The Maine Brewers Guild festival in Portland earlier this month gave me a chance to taste a lot of beers I had never had before, try beers from a few breweries I hadn’t tried, and meet a lot more people from the brewing industry.
With a few exceptions, my theme for the day was low-alcohol beer. As a member of the press, I received a VIP ticket, which meant I could potentially drink beer for four hours on a warm sunny day on the Maine State Pier. But we had company that night, so it made sense to limit my intake.
The first beer I tasted was Boothbay Craft Brewery’s Devil’s Thumbprint Black IPA, made in collaboration with Zero Gravity Craft Brewery in Burlington, Vt. The name refers to the fact that they put in six malts and six hops, and it came in at 6.6 percent alcohol.
This was a nicely rich beer, hoppy without being over the top and an overall good introduction to the Boothbay brewery.
Next, I went to Black Bear Brewery from Orono and tried its Roger’s Farm Saison, named after the University of Maine’s sustainable agriculture research farm. It was 7 percent alcohol, but very tasty, with a lot of farmhouse-ale yeast, some fruitiness in the hops and a well-rounded flavor.
The person pouring the beer said he thinks the Black Bear will be getting more of its beer down to southern Maine in the near future. That is good news.
Captain Dick’s porter, a new brew from the Fire N Brew Restaurant in Wells, is 5 percent alcohol — closer to the range I was looking for, but still full-flavored with a good mouthfeel. It was definitely nice enough that I know I am going to have to make a trip to southern York County sometime soon.
Having tried the new breweries and one that I just never get to taste often enough, I returned to old friend Rising Tide of Portland. Its new offering was Figue, the latest in the brewery’s Entrepot line of farmhouse-style beers made in a warehouse.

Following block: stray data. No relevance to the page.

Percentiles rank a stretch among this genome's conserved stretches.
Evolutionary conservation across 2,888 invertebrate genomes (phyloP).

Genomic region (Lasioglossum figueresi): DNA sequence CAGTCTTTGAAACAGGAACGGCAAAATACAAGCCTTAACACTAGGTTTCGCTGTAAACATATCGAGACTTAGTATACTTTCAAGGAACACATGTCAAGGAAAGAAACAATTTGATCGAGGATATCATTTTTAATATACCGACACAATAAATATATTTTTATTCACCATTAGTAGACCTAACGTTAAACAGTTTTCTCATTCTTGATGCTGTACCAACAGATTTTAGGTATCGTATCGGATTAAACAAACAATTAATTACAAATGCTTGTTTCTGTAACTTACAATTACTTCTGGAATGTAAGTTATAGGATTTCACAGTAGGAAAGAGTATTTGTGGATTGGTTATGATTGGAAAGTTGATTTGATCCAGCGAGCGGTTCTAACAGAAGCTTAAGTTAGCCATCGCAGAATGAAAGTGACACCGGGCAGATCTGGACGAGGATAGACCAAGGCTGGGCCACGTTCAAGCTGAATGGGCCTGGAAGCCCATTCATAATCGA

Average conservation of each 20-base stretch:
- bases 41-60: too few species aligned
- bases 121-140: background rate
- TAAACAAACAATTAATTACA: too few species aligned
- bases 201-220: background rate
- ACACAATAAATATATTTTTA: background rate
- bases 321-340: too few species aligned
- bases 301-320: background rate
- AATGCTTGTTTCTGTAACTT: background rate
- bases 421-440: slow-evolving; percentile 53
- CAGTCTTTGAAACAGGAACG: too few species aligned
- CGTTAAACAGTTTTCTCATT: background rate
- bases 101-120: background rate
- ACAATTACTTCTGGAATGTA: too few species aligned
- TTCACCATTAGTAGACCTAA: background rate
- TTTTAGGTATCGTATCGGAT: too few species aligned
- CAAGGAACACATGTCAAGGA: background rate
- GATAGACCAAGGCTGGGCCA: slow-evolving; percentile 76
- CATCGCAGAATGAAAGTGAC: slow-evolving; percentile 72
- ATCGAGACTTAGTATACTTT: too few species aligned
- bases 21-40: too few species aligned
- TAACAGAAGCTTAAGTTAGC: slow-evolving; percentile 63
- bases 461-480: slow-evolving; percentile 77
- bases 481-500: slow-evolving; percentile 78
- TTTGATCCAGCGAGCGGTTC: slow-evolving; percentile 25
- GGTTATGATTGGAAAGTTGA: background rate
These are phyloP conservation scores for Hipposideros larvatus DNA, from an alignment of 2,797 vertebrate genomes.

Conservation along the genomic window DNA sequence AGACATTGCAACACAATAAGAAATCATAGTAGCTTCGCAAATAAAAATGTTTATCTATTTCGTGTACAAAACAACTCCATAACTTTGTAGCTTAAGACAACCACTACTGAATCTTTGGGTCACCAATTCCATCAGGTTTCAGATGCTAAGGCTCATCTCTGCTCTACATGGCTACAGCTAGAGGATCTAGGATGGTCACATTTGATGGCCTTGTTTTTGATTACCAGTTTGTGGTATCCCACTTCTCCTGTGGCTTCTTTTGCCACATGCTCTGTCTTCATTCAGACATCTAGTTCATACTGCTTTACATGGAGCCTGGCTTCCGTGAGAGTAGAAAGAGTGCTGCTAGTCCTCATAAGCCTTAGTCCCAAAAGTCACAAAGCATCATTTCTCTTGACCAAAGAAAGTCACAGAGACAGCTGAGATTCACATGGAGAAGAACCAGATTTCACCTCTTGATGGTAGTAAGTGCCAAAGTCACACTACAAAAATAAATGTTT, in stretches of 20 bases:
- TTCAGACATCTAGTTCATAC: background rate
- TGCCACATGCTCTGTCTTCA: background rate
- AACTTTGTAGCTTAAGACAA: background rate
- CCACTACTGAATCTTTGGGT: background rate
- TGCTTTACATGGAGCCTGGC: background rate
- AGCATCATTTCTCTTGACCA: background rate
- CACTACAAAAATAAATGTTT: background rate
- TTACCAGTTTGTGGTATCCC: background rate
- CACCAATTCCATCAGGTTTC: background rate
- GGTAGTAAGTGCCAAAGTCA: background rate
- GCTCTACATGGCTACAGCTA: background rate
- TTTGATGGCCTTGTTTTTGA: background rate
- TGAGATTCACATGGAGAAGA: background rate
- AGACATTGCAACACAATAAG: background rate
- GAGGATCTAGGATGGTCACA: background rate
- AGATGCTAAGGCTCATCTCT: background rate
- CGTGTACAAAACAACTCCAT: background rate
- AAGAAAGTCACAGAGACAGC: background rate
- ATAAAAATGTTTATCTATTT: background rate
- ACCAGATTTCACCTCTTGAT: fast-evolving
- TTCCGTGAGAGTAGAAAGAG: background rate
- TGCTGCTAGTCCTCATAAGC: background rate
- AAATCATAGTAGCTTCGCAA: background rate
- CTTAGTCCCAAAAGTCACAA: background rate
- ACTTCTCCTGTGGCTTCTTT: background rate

This is a small-batch saison made with Turkish figs and mesquite honey, and is 7.7 percent alcohol. The honey and figs give it a nice sweetness and a rich flavor.
Just before lunch, I went to Sebago Brewing to try Citra Saaz Down, brewed by beer bloggers Carla Companion (The Beer Babe on the Press Herald website), Ben Moore (The Active Beer Geek) and Chad Lothian of the blog If My Poster Could Talk.
This was a low-alcohol but flavorful IPA that went very well with Sebago’s bratwurst and pasta that made up the lunch included in the festival ticket.
After lunch, I went back to Rising Tide to have Hey Buddy, described as a “kitchen sink beer,” brewed by Nathan Sanborn of Rising Tide and Chresten Sorensen of Bunker Brewing, companies located within easy walking distance of each other in East Bayside.
This beer was only 4 percent alcohol, but it was strongly flavored and refreshing. It’s a seven-barrel batch, so I think I won’t be around long.
The next stop was Andrew’s Brewing, a very small brewery located in Lincolnville. I drink its beer when I see it — usually at the Great Lost Bear — but don’t remember having Northern Brown. This was another very good beer for my low-alcohol mood. It was lightly hoppy and very malty, a bit sweet and with 4.2 percent alcohol.
I stopped by Federal Jack’s intending to drink the Independence Ale that Alan Pugsley first brewed two years ago and which I liked a lot. Brewer Mike Haley suggested that I try Summer Solstice instead, saying it was a perfect beer for a hot day on the pier.
He was right. The American pale ale was a little sweet, mild with just a bit of a hops bite at the end, and less than 4 percent alcohol by volume. (This late in the day, and even though I was requesting small pours and doing mostly low-alcohol beers, my notes get a little hard to read.)
I stopped by In’finiti for my last stop of the day. They had a rauchbier at 4.7 percent alcohol that was smooth and not too smoky, but still very good.
Eric Michaud, the owner of In’finiti, had me try their Soured Wit, which was made with a little bit of lactobacillus acid to give it just a little bit of a sour taste. He called it “a session beer with a sour body,” and it was just the type of exciting beer with which you want to end your day.
As previously arranged, I called wife Nancy to come pick me up, and had a nice evening at home.
Tom Atwell is a freelance writer living in Cape Elizabeth. He can be contacted at 767-2297 or at: